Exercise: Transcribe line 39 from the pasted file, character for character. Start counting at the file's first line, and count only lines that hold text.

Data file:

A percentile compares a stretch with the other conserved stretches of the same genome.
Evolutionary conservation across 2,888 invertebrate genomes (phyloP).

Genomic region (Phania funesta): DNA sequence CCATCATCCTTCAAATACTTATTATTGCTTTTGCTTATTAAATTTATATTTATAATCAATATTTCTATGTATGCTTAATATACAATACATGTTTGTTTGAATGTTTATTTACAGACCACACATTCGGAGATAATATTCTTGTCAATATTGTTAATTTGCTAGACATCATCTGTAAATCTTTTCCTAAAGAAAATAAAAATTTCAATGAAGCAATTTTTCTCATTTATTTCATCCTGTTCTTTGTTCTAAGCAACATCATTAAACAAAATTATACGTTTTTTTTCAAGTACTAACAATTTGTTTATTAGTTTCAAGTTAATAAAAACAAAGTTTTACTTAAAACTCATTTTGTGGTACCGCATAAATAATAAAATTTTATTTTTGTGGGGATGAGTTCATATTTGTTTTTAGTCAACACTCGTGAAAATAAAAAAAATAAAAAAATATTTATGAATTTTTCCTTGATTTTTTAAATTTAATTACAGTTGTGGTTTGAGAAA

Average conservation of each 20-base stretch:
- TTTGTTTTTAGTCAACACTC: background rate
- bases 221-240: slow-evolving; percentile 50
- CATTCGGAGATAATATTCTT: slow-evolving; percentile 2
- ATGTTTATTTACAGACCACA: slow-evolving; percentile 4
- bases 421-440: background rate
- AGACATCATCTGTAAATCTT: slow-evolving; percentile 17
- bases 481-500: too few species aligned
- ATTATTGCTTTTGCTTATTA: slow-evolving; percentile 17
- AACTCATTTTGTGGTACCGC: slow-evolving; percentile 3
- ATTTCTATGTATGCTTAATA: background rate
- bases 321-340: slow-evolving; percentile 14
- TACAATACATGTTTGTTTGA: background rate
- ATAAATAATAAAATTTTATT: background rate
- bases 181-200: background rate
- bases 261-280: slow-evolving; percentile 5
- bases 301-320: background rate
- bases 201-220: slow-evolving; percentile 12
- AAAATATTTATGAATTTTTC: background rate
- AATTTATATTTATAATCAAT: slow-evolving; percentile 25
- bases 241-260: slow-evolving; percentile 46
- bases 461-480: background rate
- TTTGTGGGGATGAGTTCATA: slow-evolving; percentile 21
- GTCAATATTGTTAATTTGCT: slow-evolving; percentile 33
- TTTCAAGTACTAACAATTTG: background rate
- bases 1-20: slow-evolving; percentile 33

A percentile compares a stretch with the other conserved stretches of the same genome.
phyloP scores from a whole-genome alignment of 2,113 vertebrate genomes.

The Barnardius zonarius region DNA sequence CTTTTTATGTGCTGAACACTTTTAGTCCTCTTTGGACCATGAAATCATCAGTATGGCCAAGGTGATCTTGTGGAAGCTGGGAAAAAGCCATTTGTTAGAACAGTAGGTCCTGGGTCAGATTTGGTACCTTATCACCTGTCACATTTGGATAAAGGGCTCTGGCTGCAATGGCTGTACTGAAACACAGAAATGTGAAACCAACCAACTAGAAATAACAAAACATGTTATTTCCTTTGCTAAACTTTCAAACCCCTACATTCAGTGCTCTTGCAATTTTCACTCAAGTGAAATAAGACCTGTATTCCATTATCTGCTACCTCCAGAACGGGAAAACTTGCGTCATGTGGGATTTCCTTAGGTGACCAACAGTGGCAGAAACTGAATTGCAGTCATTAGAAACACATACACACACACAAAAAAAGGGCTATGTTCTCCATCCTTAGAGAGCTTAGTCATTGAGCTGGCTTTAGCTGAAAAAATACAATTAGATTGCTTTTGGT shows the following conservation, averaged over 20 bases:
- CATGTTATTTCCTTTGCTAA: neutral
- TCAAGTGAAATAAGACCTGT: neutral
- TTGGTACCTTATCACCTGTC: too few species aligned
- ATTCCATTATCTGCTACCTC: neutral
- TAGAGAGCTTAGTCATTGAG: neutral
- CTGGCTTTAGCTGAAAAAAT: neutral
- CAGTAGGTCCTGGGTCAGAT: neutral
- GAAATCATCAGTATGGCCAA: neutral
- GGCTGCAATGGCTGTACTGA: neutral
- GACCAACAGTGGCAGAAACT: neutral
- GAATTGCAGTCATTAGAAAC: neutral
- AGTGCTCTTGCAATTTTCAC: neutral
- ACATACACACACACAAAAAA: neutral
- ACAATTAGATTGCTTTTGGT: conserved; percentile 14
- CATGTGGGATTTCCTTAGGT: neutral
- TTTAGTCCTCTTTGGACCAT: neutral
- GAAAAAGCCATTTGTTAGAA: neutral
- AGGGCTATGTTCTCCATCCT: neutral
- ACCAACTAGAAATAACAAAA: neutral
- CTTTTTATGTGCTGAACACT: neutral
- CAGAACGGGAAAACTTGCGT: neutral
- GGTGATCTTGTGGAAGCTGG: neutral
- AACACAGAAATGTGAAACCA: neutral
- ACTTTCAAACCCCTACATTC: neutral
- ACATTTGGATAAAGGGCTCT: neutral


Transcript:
- CAGTAGGTCCTGGGTCAGAT: neutral